Furthermore, the innocent never say things like "my position is not one in favor of Men's Rights Activists".  The tone and content of your posts have spoken for you.  Loudly.

                      I'm going to quickly address a couple of your misconceptions:

                      Lifetime vs. 12 mth. statistical data is for the exact same group of respondents.  People were asked, "How many times have you experienced __ in the 12 mths. prior to this survey?", and "How many times have you experienced __ in your lifetime?"  Yep, it's true, women are far more likely to be repeat victims of sexual violence. Apparently you aren't fond of that fact or you wouldn't have misinterpreted the research in favor of MRA propaganda.  You would've actually read the damn thing instead of projecting wishful thinking onto it.

                      By the way, men and women were asked very specific questions about the types of sexual violence they had experienced.  Were you forcibly penetrated?  Did you forcibly penetrate someone?  There is absolutely no reason to downplay experiences when the word "rape" isn't even being used.

                      And how do you know they didn't accidentally survey a bunch of misogynists hellbent on corrupting the data?  Maybe a bunch of male respondents lied about being forced to penetrate someone, or lied about experiencing sexual violence in general.  Maybe they wanted to inflate the numbers so it would seem like men are victimized more often than they really are.  Hey, it's just as valid as any of your hypotheses.  

                      I feel it's necessary to point out that "forced penetration" "also includes female perpetrators attempting to force male victims to penetrate them, though it did not happen."  That's a direct quote from the CDC report.  I have no idea why they lumped the data together like that.  It does create a conundrum, however, because we don't know how many of those cases involved a woman trying to get a guy to do something to her and how many were, pardon the crudeness, successful forced penetration incidents.  We know what the "attempted" and "completed" rape numbers are for women, but we don't know what they are for men.  That makes any direct comparisons impossible.  

                      In conclusion, you may not like that certain acts of violence are placed in the "wrong" category, you might not appreciate the presentation, but that still doesn't mean you've got a leg to stand on here.  The CDC and SPLC haven't tried to deceive anyone, they're simply working with the criteria that apply to all current sexual violence research.  I would be extremely interested in hearing what their responses to your critiques are.  Feel free to pass along those responses to me via the messaging system.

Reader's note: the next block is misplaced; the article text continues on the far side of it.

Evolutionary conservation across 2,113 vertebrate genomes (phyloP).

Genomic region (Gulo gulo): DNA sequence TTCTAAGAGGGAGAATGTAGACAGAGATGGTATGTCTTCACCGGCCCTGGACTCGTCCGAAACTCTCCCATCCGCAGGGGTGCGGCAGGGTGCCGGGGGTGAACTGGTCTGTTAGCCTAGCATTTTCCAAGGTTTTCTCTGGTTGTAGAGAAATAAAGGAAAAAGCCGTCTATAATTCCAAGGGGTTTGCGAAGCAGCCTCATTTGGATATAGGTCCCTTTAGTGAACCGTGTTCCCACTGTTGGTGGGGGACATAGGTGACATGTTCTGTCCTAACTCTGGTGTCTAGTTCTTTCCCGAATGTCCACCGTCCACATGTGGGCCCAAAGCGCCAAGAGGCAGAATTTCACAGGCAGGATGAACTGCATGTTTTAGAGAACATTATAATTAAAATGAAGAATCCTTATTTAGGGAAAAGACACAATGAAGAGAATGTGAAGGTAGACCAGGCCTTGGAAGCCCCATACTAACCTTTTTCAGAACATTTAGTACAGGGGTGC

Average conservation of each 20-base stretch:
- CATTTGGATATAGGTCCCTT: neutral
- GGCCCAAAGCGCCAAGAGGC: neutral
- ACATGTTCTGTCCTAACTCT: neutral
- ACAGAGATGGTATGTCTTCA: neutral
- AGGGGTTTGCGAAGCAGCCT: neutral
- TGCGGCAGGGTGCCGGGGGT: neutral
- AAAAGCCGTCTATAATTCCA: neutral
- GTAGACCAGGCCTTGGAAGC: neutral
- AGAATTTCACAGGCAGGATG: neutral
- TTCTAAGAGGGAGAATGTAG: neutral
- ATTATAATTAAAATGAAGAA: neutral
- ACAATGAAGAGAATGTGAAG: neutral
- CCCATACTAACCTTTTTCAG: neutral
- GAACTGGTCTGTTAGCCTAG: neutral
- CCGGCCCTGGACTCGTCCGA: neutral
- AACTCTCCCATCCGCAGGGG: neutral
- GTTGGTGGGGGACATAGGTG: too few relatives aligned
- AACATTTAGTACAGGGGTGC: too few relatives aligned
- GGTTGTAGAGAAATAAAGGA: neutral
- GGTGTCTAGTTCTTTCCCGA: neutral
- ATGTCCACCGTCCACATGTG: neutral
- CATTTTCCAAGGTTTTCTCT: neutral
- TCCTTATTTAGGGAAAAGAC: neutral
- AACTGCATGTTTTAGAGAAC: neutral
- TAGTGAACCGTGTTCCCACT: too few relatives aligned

Bipartisan usually means that a larger-than-usual deception is being carried out. -George Carlin

                      -7.88, -7.64

                      by socindemsclothing on Thu Apr 11, 2013 at 06:45:32 PM PDT

                      [ Parent ]

                      •  You're misreading that (0+ / 0-)
                        "forced penetration" "also includes female perpetrators attempting to force male victims to penetrate them, though it did not happen."
                        You're misreading that. The definition of "Made to Penetrate" includes:
                        1) Women who were successful in forcing men to penetrate them (it did happen)
                        2) Attempted "made to penetrate" where the woman was unsuccessful (it did not happen).
                        That does not men women did not force men to have sex with them, only that the study includes attempted "made to penetrate" in its figures, just like it includes attempted rape. According to the report, 79.2% of the made to penetrate victims reported only female perpetrators.
                      •  I will be quite honest with you. (0+ / 0-)

                        I have an interest in the issues facing men. I make no secret of this; it should be quite apparent from my comment history.

                        My interest arose primarily as a result of a long-term abusive relationship in which I was emotionally, physically and sexually abused by my female partner. The dominant narrative in my country of origin is one in which such offenses are perpetrated solely by men, and solely against women; and it was some years before I was even able to acknowledge the nature of my situation, let alone seek help.

                        Following this, I was the victim of a homophobically motivated assault. I feel compelled to inform you that there were two assailants; not because this is factually relevant, but because I have become so accustomed to being derided for my failure, as a man, to protect myself.

                        I have since acquired a brother-in-law who has been cruelly deprived of access to his daughter for almost two years; and I have witnessed firsthand the extreme disinterest of the county authorities in rectifying this situation.